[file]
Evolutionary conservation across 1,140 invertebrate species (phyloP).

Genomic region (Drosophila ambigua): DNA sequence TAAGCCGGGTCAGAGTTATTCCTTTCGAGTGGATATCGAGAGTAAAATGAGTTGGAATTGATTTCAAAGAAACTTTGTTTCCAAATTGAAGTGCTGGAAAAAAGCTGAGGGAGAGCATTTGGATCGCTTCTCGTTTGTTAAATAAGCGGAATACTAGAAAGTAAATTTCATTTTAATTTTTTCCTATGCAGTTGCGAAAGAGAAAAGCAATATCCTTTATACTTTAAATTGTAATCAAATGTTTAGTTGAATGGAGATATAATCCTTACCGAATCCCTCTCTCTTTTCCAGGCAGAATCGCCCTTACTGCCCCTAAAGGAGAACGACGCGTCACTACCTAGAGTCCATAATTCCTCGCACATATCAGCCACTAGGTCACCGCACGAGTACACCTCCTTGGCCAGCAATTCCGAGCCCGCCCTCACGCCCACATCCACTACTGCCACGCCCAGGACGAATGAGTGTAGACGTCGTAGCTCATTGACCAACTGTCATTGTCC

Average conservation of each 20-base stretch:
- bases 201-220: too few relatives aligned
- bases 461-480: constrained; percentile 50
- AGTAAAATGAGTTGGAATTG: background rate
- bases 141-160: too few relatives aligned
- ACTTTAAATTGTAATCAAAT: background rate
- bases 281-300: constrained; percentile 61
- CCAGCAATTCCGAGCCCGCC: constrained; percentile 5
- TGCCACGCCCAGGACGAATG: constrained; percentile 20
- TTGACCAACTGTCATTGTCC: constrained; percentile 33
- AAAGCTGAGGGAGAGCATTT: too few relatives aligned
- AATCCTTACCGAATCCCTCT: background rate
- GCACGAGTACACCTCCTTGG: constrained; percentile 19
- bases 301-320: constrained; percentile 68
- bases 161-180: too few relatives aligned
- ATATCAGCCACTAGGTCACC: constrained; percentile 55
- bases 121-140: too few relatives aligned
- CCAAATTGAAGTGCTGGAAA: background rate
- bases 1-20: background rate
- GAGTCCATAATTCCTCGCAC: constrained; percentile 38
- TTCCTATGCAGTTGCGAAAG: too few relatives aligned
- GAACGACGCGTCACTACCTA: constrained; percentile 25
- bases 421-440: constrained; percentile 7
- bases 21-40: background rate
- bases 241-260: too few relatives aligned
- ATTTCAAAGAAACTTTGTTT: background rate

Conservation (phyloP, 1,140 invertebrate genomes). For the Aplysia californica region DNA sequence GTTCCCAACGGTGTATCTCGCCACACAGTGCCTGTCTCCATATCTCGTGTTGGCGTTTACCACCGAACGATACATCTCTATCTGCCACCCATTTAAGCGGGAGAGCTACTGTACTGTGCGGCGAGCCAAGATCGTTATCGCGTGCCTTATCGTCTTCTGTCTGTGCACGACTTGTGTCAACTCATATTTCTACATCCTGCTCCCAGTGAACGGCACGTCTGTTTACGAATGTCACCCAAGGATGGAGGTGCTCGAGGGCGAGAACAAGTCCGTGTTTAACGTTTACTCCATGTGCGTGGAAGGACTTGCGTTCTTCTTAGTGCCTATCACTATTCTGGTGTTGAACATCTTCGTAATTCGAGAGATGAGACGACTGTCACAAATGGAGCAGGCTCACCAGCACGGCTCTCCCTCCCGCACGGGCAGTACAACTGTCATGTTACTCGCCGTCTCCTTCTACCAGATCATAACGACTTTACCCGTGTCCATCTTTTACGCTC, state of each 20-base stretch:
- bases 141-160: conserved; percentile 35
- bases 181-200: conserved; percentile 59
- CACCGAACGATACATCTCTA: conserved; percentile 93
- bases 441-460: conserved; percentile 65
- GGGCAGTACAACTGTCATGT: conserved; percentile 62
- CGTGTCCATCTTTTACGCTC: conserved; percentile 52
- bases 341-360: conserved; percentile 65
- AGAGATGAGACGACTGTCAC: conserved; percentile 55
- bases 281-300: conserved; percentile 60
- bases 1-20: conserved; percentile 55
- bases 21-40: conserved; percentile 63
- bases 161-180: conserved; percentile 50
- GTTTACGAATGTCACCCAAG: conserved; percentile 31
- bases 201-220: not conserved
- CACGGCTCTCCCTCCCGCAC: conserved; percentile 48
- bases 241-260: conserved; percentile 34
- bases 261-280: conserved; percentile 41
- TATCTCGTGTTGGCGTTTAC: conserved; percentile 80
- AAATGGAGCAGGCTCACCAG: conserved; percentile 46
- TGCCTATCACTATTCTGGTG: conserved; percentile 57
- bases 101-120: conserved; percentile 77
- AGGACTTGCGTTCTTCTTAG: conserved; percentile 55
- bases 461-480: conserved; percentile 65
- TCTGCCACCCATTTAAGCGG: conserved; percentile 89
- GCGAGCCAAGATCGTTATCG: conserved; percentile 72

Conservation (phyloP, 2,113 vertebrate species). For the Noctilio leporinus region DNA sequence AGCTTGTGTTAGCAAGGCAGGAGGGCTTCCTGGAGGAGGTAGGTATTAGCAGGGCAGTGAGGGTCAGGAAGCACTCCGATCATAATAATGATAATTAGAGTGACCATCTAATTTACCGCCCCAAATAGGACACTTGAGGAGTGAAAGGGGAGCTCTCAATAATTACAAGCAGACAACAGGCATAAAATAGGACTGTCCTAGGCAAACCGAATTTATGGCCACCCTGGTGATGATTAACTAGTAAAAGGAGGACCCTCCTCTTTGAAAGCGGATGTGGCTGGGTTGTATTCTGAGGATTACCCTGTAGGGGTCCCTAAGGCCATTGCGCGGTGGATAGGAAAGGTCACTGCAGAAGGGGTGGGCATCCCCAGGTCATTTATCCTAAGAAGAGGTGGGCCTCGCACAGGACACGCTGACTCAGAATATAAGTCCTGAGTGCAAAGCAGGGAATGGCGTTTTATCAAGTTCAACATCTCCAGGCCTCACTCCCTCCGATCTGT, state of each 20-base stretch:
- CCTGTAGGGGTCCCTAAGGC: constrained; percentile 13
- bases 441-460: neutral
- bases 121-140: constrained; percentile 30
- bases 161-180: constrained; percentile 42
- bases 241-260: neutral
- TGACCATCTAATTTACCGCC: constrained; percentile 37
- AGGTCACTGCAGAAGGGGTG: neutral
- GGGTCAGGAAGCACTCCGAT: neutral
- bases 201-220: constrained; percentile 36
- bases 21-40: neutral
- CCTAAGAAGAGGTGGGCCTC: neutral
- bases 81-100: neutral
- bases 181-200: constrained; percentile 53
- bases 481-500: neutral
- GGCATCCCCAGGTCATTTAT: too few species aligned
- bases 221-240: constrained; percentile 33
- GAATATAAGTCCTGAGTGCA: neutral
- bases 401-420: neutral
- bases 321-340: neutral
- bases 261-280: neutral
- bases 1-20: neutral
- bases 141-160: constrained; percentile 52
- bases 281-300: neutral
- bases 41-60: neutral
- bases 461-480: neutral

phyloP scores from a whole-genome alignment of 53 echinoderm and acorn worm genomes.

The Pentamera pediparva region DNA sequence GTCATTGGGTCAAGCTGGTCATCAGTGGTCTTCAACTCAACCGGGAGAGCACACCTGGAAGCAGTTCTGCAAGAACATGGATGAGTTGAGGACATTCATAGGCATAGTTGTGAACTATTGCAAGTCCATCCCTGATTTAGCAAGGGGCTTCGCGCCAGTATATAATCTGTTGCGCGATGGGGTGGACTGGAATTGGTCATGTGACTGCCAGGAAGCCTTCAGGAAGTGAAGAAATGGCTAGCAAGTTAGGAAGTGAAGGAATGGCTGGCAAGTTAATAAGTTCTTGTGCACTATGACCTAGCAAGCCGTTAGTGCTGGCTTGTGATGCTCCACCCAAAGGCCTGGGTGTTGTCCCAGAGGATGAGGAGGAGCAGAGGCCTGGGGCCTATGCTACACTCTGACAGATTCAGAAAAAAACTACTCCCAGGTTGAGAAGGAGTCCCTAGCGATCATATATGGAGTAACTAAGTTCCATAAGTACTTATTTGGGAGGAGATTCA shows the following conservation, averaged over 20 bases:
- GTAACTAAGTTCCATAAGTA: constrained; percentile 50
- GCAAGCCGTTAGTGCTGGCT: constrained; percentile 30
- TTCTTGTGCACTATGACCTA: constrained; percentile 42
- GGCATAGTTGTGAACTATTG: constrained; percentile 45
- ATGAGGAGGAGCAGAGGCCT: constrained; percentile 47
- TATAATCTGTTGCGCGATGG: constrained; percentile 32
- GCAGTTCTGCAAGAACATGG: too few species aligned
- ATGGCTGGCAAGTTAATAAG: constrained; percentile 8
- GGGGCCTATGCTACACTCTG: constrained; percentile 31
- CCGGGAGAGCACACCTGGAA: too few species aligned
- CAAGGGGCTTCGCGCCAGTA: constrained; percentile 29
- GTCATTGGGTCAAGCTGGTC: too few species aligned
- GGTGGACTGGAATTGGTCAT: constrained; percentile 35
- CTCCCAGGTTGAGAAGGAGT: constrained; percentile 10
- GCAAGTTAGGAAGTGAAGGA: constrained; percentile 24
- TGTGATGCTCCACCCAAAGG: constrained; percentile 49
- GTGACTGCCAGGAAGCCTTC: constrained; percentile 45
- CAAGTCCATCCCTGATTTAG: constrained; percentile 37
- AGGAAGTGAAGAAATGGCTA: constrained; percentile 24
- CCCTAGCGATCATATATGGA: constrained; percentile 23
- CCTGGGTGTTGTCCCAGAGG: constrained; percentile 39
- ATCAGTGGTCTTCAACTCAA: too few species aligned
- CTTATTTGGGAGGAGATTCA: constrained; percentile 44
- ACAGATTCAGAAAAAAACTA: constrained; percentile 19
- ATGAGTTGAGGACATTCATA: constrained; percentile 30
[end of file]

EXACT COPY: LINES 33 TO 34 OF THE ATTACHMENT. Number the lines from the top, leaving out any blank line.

- bases 441-460: conserved; percentile 65
- GGGCAGTACAACTGTCATGT: conserved; percentile 62